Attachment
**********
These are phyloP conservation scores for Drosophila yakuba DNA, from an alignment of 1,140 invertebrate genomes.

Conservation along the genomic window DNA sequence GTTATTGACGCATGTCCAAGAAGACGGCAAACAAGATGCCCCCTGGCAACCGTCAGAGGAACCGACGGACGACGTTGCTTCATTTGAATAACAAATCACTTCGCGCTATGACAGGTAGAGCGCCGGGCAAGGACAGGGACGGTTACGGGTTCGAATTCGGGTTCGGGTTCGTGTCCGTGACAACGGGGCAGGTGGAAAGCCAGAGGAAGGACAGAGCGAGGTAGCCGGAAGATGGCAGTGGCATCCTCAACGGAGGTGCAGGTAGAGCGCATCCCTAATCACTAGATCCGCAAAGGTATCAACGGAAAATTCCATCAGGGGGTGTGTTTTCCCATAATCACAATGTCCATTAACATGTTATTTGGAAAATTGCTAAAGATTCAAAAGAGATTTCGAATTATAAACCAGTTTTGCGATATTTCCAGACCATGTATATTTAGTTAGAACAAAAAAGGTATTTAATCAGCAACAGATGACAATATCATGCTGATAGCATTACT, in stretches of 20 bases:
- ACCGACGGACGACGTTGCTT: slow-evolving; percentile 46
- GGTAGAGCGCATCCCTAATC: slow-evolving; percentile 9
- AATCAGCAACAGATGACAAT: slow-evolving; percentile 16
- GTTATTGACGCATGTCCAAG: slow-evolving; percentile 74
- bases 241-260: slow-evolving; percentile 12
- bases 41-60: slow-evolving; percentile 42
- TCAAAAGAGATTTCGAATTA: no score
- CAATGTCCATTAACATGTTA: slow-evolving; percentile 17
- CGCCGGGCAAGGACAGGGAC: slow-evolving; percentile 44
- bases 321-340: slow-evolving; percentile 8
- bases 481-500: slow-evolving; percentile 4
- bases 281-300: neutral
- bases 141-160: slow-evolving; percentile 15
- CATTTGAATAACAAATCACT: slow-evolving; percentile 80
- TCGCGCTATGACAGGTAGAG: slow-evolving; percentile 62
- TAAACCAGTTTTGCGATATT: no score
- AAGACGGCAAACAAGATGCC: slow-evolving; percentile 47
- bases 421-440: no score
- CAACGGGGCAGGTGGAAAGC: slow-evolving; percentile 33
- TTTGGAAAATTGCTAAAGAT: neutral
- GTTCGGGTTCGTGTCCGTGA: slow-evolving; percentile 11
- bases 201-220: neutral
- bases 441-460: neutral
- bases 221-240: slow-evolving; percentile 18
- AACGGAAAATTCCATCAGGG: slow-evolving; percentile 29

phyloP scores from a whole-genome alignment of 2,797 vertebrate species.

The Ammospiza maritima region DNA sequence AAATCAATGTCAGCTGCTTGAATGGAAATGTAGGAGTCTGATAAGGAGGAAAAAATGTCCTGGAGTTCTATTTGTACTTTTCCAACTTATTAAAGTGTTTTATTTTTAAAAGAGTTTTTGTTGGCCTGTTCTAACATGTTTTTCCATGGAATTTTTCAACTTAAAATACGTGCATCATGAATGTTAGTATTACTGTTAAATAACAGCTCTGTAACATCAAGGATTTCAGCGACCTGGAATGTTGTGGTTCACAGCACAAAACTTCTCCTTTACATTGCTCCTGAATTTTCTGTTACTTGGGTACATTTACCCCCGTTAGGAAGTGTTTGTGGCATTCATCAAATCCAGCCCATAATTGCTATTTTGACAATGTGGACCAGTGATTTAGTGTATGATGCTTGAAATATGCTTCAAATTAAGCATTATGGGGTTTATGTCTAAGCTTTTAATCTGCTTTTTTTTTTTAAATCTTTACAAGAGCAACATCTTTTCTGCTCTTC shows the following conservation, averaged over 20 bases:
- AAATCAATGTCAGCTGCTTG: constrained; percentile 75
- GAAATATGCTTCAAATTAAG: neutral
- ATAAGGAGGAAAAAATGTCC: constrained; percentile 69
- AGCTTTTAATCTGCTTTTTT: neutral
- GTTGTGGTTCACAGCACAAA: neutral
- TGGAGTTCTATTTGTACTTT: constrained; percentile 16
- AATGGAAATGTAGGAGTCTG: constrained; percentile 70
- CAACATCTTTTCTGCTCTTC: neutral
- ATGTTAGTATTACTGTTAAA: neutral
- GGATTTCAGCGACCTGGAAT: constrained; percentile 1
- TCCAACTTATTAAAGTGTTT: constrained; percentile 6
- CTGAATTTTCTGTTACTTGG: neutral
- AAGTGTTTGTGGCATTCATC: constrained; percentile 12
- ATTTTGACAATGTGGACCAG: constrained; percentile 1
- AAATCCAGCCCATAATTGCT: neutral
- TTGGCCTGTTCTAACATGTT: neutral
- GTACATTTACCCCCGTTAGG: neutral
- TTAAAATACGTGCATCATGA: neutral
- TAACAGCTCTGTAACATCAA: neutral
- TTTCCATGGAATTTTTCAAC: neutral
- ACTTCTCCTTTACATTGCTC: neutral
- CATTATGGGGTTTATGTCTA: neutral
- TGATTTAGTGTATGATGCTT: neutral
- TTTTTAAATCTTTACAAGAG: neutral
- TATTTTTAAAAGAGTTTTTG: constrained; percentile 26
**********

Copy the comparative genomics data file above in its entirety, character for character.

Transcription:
These are phyloP conservation scores for Drosophila yakuba DNA, from an alignment of 1,140 invertebrate genomes.

Conservation along the genomic window DNA sequence GTTATTGACGCATGTCCAAGAAGACGGCAAACAAGATGCCCCCTGGCAACCGTCAGAGGAACCGACGGACGACGTTGCTTCATTTGAATAACAAATCACTTCGCGCTATGACAGGTAGAGCGCCGGGCAAGGACAGGGACGGTTACGGGTTCGAATTCGGGTTCGGGTTCGTGTCCGTGACAACGGGGCAGGTGGAAAGCCAGAGGAAGGACAGAGCGAGGTAGCCGGAAGATGGCAGTGGCATCCTCAACGGAGGTGCAGGTAGAGCGCATCCCTAATCACTAGATCCGCAAAGGTATCAACGGAAAATTCCATCAGGGGGTGTGTTTTCCCATAATCACAATGTCCATTAACATGTTATTTGGAAAATTGCTAAAGATTCAAAAGAGATTTCGAATTATAAACCAGTTTTGCGATATTTCCAGACCATGTATATTTAGTTAGAACAAAAAAGGTATTTAATCAGCAACAGATGACAATATCATGCTGATAGCATTACT, in stretches of 20 bases:
- ACCGACGGACGACGTTGCTT: slow-evolving; percentile 46
- GGTAGAGCGCATCCCTAATC: slow-evolving; percentile 9
- AATCAGCAACAGATGACAAT: slow-evolving; percentile 16
- GTTATTGACGCATGTCCAAG: slow-evolving; percentile 74
- bases 241-260: slow-evolving; percentile 12
- bases 41-60: slow-evolving; percentile 42
- TCAAAAGAGATTTCGAATTA: no score
- CAATGTCCATTAACATGTTA: slow-evolving; percentile 17
- CGCCGGGCAAGGACAGGGAC: slow-evolving; percentile 44
- bases 321-340: slow-evolving; percentile 8
- bases 481-500: slow-evolving; percentile 4
- bases 281-300: neutral
- bases 141-160: slow-evolving; percentile 15
- CATTTGAATAACAAATCACT: slow-evolving; percentile 80
- TCGCGCTATGACAGGTAGAG: slow-evolving; percentile 62
- TAAACCAGTTTTGCGATATT: no score
- AAGACGGCAAACAAGATGCC: slow-evolving; percentile 47
- bases 421-440: no score
- CAACGGGGCAGGTGGAAAGC: slow-evolving; percentile 33
- TTTGGAAAATTGCTAAAGAT: neutral
- GTTCGGGTTCGTGTCCGTGA: slow-evolving; percentile 11
- bases 201-220: neutral
- bases 441-460: neutral
- bases 221-240: slow-evolving; percentile 18
- AACGGAAAATTCCATCAGGG: slow-evolving; percentile 29

phyloP scores from a whole-genome alignment of 2,797 vertebrate species.

The Ammospiza maritima region DNA sequence AAATCAATGTCAGCTGCTTGAATGGAAATGTAGGAGTCTGATAAGGAGGAAAAAATGTCCTGGAGTTCTATTTGTACTTTTCCAACTTATTAAAGTGTTTTATTTTTAAAAGAGTTTTTGTTGGCCTGTTCTAACATGTTTTTCCATGGAATTTTTCAACTTAAAATACGTGCATCATGAATGTTAGTATTACTGTTAAATAACAGCTCTGTAACATCAAGGATTTCAGCGACCTGGAATGTTGTGGTTCACAGCACAAAACTTCTCCTTTACATTGCTCCTGAATTTTCTGTTACTTGGGTACATTTACCCCCGTTAGGAAGTGTTTGTGGCATTCATCAAATCCAGCCCATAATTGCTATTTTGACAATGTGGACCAGTGATTTAGTGTATGATGCTTGAAATATGCTTCAAATTAAGCATTATGGGGTTTATGTCTAAGCTTTTAATCTGCTTTTTTTTTTTAAATCTTTACAAGAGCAACATCTTTTCTGCTCTTC shows the following conservation, averaged over 20 bases:
- AAATCAATGTCAGCTGCTTG: constrained; percentile 75
- GAAATATGCTTCAAATTAAG: neutral
- ATAAGGAGGAAAAAATGTCC: constrained; percentile 69
- AGCTTTTAATCTGCTTTTTT: neutral
- GTTGTGGTTCACAGCACAAA: neutral
- TGGAGTTCTATTTGTACTTT: constrained; percentile 16
- AATGGAAATGTAGGAGTCTG: constrained; percentile 70
- CAACATCTTTTCTGCTCTTC: neutral
- ATGTTAGTATTACTGTTAAA: neutral
- GGATTTCAGCGACCTGGAAT: constrained; percentile 1
- TCCAACTTATTAAAGTGTTT: constrained; percentile 6
- CTGAATTTTCTGTTACTTGG: neutral
- AAGTGTTTGTGGCATTCATC: constrained; percentile 12
- ATTTTGACAATGTGGACCAG: constrained; percentile 1
- AAATCCAGCCCATAATTGCT: neutral
- TTGGCCTGTTCTAACATGTT: neutral
- GTACATTTACCCCCGTTAGG: neutral
- TTAAAATACGTGCATCATGA: neutral
- TAACAGCTCTGTAACATCAA: neutral
- TTTCCATGGAATTTTTCAAC: neutral
- ACTTCTCCTTTACATTGCTC: neutral
- CATTATGGGGTTTATGTCTA: neutral
- TGATTTAGTGTATGATGCTT: neutral
- TTTTTAAATCTTTACAAGAG: neutral
- TATTTTTAAAAGAGTTTTTG: constrained; percentile 26